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I sat in the large lecture hall a bit astonished and, truth be told, frustrated. I realized that being a freshman at the University of California, Berkeley, was going to be a test for my faith. Furthermore, this was a paleontology class, so it was probably not going to be a Bible study by any means. Nonetheless, I was surprised. My professor seemed to take as many opportunities to bash Christians as possible. And these were not well-thought-out jabs. His editorials were ad hominem at best, venomous at worst.

I transferred from Berkeley after that year, not because of its secularism but because God had called me to pastoral ministry that year and I felt led to transfer to Wheaton College. Here is the thing, however: I left Berkeley a more mature believer than when I started. I actually quite miss the context even to this day, for my faith in many ways matured to a depth I don’t think it would have reached in a context where my evangelical convictions would have met only with approval. Most of my youth group friends left the faith during their college years. I grew. What made the difference? In large measure, it was my participation in the local church.

The church I pastor is situated right between the University of North Carolina at Chapel Hill and Duke University. We have a large student ministry, so I asked some of our students to share their stories of their faith being attacked on campus. Here are some things I learned.

First, not every attack is in class. Attacks come at every place and stage, from social gatherings to social media (a big one) to the subtleties of university ethos.

Second, while my generation felt pressure primarily from science and philosophy, this current generation of college students is also extremely influenced by ethical issues—sexuality, gender issues, racial issues, and the like. In one case, one of our college women was on the rowing team. Her coach and team captains proposed that the team take an opportunity to champion the LGBTQ cause by wearing a particular T-shirt in support of this movement. To add to that, the coach was a lesbian herself. What would this young believer do? More on that in a minute.

Attacks are only as strong as the foothold your heart provides.

Third, I was very impressed by the desire in our students to stand for their faith while also respecting and loving their opponents. Their answers also reinforced the importance of the local church.

The Place Of The Church

The local church is vital—I cannot overcommunicate the importance of the local church in the life of a college student. There is more than can be said here, but let me give you a few reasons that students need to be very connected to a local gospel-preaching body. The secular messaging that students are inundated with on campus erodes them. Every week, with other believers, they need to hear that they are, simply put, normal. They need to rehear the gospel in Scripture readings, songs of the faith, expositional preaching, corporate prayers, and fellowship. Before becoming a lead pastor, I was a college pastor for eight years. In every instance that I saw a student with a devotion to the local church, I witnessed a growing Christian who had a better college experience and who became refined under pressure rather than deluded. I tell students at the beginning of every year this basic stump speech: Put your pivot foot in the local church. You are not first and foremost a student at UNC or Duke who happens to go to Chapel Hill Bible Church. You are a part of Chapel Hill Bible Church who happens to go to college at this stage in your life. College will come and go, but you will always be a part of Christ’s church. Some students heed what I say, and they experience the fruit. They often tell me that a pivot foot in the church made college a sweeter experience by far.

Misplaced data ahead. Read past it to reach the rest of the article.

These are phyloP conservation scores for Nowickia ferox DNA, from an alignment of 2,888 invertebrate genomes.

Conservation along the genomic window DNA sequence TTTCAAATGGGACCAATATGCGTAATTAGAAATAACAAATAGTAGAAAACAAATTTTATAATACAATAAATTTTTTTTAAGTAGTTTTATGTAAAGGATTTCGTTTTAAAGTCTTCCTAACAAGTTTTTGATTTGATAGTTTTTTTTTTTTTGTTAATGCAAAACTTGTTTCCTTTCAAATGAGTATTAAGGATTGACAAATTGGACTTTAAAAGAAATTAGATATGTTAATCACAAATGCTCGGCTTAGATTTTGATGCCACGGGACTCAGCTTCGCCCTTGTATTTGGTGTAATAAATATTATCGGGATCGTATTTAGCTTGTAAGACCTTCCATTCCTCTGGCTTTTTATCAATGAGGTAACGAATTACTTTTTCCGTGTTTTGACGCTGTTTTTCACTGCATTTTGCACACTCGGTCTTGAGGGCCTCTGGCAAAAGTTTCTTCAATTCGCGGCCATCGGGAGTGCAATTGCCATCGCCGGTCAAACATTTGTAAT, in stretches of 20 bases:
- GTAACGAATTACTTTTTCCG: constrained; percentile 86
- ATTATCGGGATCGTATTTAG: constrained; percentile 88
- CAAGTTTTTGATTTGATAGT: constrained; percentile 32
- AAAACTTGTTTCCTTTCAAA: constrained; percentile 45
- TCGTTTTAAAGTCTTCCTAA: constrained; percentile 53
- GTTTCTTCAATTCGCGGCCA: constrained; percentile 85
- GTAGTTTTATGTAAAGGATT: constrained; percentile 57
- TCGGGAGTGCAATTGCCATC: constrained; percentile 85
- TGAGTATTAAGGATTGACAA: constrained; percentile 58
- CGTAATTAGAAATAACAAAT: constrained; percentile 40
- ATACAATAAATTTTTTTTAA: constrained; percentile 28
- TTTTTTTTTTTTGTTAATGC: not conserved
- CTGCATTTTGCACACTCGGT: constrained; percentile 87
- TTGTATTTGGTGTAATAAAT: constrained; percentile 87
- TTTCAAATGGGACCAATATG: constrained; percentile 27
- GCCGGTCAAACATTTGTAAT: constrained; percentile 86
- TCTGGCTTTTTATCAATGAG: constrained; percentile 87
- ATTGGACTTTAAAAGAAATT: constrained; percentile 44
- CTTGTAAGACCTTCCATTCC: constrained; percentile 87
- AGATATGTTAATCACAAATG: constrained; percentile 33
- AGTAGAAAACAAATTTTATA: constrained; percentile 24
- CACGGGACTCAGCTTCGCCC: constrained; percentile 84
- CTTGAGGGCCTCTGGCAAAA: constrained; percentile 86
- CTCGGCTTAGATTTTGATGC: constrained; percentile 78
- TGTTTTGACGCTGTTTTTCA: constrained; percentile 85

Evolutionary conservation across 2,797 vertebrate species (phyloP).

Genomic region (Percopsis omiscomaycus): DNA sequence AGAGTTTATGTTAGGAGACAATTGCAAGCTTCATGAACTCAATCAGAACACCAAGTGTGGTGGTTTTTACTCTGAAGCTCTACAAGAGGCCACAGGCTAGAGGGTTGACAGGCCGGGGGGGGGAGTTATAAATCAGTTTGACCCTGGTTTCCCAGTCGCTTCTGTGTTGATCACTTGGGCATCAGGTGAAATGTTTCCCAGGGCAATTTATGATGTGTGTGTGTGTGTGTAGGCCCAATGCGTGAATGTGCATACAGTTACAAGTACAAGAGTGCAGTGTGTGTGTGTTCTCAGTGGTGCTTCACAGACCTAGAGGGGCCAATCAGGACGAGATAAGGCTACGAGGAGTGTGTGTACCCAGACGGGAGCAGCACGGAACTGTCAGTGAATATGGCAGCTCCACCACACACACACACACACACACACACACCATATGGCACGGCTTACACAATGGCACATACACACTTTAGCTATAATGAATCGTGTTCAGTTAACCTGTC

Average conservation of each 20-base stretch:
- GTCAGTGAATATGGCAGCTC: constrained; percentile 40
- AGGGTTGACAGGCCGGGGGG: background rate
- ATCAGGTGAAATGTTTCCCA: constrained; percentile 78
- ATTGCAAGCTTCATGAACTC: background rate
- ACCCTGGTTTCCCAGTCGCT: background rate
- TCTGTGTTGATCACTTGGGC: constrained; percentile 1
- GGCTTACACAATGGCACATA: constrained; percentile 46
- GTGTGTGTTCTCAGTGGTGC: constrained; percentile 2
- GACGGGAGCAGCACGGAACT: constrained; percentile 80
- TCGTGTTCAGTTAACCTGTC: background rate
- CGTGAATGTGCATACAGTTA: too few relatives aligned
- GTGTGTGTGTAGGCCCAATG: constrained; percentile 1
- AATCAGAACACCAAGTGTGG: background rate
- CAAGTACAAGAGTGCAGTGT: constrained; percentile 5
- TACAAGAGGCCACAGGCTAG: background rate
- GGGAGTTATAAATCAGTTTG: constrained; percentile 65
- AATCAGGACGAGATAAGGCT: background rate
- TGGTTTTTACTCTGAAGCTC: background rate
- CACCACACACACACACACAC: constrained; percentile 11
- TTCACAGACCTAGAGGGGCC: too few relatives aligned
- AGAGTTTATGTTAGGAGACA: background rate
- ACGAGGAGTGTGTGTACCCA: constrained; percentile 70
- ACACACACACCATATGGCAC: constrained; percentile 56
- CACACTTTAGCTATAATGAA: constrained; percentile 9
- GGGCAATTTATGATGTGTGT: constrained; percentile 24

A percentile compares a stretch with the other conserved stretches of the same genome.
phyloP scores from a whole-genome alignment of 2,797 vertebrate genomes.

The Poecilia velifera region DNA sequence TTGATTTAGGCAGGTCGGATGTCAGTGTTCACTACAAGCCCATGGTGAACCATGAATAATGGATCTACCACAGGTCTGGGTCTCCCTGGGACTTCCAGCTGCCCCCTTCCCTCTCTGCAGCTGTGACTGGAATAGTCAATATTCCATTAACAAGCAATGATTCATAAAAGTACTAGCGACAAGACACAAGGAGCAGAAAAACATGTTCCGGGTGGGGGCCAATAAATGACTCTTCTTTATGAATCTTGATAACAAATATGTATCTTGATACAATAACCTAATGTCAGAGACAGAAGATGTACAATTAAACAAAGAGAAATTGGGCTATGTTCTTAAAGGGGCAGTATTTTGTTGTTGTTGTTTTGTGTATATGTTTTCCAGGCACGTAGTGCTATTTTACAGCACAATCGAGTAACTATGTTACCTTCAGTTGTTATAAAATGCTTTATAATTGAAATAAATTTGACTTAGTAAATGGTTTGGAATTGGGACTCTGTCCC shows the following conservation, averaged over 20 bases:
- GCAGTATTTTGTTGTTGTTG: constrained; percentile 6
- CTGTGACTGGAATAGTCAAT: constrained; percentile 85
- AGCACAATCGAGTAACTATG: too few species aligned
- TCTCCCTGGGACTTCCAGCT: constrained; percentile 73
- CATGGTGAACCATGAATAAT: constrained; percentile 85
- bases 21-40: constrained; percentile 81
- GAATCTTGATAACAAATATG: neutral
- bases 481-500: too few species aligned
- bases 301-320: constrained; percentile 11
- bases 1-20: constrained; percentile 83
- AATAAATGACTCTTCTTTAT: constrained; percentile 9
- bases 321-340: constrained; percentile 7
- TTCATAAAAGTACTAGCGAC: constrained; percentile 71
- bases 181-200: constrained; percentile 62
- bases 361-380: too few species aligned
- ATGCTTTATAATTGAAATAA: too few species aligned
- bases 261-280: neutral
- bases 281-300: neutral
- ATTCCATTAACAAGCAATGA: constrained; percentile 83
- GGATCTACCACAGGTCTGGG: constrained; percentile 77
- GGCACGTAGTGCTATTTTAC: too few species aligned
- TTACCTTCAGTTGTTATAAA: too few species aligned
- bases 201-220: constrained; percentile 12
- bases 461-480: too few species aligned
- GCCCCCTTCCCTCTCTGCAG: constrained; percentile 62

Attacks Persist Through All Of Life

If you are reading this as a student, let me be honest with you: college may have particular attacks that are acute and academic, but your faith is going to be opposed at every stage of life. The Apostle Paul told his young pastor friend Timothy, “Indeed, all who desire to live a godly life in Christ Jesus will be persecuted” (2 Tim. 3:12). Read through Scripture and begin to develop a theology of and for persecution.

Stick With The Means Of Grace

Girding oneself against spiritual and theological attack is not rocket science. Frankly, I hope this column lacks novelty. Students who read Scripture with the mind and heart, who are dependent in prayer, who receive the sacraments, and who choose a place of purposeful service to Christ are prepared for attack. You may not have all the answers all the time, but you will seek answers, you will thoughtfully engage, you will love your attacker, you will seek the Spirit to help you stay away from the twin dangers of legalism and license, and you will be honest that your most powerful enemy is not just on the outside but also on the inside. Attacks are only as strong as the foothold your heart provides. The regular means of grace bring that infinite grace to bear against finite opposition. Grace always wins.

Back to our rower. She knew she had to say something, so she graciously yet clearly approached her coach with her concerns and identity as a follower of Christ. In this case, her coach respected her decision. It does not always go that way, but had it gone otherwise, given this young women’s commitment to the above principles, she would have come out stronger on the other side. And, by the way, having attended both a large secular university and a small Christian liberal arts school, I assure you that these truths apply to both.

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From the March 2020 Issue
Mar 2020 Issue